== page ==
was wearing and that I didn't understand how anyone could afford the
        jeans in his store. He agreed. (See above for the new minimum wage in
        Poland.)

        Next stop, the book store (ksiegarnia) for maps. No problem! The
        little Polish I know helped though. But I have to say that up to this
        point almost everyone, including the taxi driver spoke at least a
        little English. A big difference than when I first came to Poland in
        1996.

        Then the kantor. Again he was easy to find. The exchange rate at the
        airport on Sunday was 2.20 zloty per $1.00 US. At the mall it was 3.20
        zloty per $1.00 US. This was a much better rate for me!

        At about this time Onna called me and we agreed to meet near the food
        court at the top of the mall. McDonalds, Burger King, KFC with the
        "Grander Texas" chicken meal. There were other fast food restaurants
        as well. I found Onna and although we had originally decided to have
        coffee, her son (9) had called her to say he had fallen out of a tree
        and had hurt his arm. It wasn't swollen but Onna thought she needed to
        make sure her son was OK.

        We walked to the metro (my _first_ time on the subway) and I was
        excited to try something new. I paid close attention to what Onna did
        when she bought the tickets from the machine. What I didn't know was
        that sometimes these machines act like slot machines. Today we
        received two tickets and all the money back. We waited only a short
        time for the subway, boarded and took it to the end of the line. It
        was only a short walk from that point to Onna's flat. Onna's daughter
        (11) was already home and she opened the door for us. We were also
        greeted by a very happy Beagle. Onna's son appeared to be fine though
        he was still complaining that his arm hurt. We visited for awhile in
        the family's condo and then decided to go to dinner at a nearby
        Italian restaurant. The food was very good. Onna and I talked for a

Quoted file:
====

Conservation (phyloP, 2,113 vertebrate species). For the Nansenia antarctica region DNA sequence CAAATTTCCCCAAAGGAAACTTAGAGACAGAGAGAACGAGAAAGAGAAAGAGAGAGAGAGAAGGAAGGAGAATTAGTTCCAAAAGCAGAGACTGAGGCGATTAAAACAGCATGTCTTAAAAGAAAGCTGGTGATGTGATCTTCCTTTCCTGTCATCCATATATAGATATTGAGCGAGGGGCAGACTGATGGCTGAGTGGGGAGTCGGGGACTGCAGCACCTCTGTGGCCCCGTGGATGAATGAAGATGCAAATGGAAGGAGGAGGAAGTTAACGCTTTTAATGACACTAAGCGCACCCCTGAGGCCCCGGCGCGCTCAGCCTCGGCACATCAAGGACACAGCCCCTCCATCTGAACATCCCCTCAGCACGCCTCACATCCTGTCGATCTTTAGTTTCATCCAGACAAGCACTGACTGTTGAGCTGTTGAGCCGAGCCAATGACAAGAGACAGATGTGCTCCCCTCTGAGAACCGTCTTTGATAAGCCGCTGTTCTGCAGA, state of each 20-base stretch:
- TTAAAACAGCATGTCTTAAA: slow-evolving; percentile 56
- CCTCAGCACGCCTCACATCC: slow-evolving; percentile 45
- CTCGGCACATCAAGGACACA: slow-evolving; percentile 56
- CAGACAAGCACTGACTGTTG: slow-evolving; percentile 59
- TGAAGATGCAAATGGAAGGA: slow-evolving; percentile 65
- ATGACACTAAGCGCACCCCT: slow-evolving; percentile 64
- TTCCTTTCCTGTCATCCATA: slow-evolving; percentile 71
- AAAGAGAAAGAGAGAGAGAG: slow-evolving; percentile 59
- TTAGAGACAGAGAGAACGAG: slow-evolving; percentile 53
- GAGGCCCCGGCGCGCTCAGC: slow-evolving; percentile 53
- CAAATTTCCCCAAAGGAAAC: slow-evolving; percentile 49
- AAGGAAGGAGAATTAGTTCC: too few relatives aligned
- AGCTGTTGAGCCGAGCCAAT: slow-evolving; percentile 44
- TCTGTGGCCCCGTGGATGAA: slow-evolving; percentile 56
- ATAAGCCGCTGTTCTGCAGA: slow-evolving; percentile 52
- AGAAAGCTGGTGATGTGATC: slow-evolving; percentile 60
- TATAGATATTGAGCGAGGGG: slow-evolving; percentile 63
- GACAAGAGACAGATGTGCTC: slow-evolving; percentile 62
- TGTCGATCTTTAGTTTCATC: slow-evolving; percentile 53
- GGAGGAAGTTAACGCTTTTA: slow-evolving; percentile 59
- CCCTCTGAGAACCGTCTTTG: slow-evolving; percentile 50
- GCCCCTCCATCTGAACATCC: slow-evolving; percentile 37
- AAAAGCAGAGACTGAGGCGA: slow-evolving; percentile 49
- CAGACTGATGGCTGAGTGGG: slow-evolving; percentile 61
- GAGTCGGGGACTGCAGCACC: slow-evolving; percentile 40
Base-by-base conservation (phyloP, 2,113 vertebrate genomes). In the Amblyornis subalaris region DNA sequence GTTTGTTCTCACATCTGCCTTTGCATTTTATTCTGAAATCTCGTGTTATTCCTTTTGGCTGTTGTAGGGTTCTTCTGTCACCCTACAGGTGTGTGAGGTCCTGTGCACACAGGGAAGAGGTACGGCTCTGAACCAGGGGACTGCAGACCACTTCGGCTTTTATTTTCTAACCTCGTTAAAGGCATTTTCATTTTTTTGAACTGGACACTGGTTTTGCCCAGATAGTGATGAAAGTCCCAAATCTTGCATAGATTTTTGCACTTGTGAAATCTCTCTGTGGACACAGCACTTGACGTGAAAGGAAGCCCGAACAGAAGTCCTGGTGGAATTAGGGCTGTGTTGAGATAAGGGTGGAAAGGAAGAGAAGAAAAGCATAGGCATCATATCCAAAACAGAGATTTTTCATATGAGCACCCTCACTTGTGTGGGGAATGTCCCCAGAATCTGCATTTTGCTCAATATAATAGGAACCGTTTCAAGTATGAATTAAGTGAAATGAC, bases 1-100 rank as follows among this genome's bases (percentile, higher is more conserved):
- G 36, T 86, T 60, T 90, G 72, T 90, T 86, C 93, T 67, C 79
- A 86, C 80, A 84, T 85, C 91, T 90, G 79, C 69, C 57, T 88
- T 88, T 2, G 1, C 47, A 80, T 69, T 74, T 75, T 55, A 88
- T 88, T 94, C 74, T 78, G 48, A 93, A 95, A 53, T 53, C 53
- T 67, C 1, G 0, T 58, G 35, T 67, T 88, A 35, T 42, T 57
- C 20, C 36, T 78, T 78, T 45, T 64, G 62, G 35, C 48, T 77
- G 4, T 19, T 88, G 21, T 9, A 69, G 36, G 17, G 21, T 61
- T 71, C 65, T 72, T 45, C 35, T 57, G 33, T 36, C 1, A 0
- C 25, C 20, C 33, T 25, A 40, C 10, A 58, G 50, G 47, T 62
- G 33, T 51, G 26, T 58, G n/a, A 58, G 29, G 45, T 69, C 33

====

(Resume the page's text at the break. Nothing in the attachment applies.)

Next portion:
long time about kids, family, life and, of course, "the list."

        It was dark by the time we left the restaurant but I noticed a lot of
        people around so I felt quite safe. Back at the condo Onna gave me two
        books and two magnets as gifts. Both were in Polish but were reference
        books. Polish or not, I always enjoy reference books! I had to ask
        Onna to hang onto the books until I returned to Warsaw in early
        October just prior to my trip home. I had to fly to Krakow and I was
        concerned about the weight limits of my suitcase and carry-on (diaper
        bag - I will have to take a photo of it and place it on Polish
        Genius). I had a suitcase of Christmas presents and a roll of "barn
        wood" bulletin board paper for Onna but I had left them at the hotel.
        I did manage to bring a bag of Hershey bars though.

        After more visiting Onna called a taxi for me and I returned to my
        hotel at the airport. We agreed that we'd get together the next day as
        soon as she could get away from work. When I checked my email that
        evening I found that Michal Marciniak had replied to my request to
        meet him. I was quite pleased about this since he and I had tried to
        meet once before but our schedules did not coincide.

        I went to bed exhausted.

        September 20
        I awoke at 7:45 a.m. The room was too hot for me. I went to breakfast
        and afterwards stopped at the front desk and asked them to send
        someone up to fix the air conditioner as well as the hose which
        connected the faucet to the shower head. The connection was broken and
        the water sprayed all over the place but on me. I didn't have to wait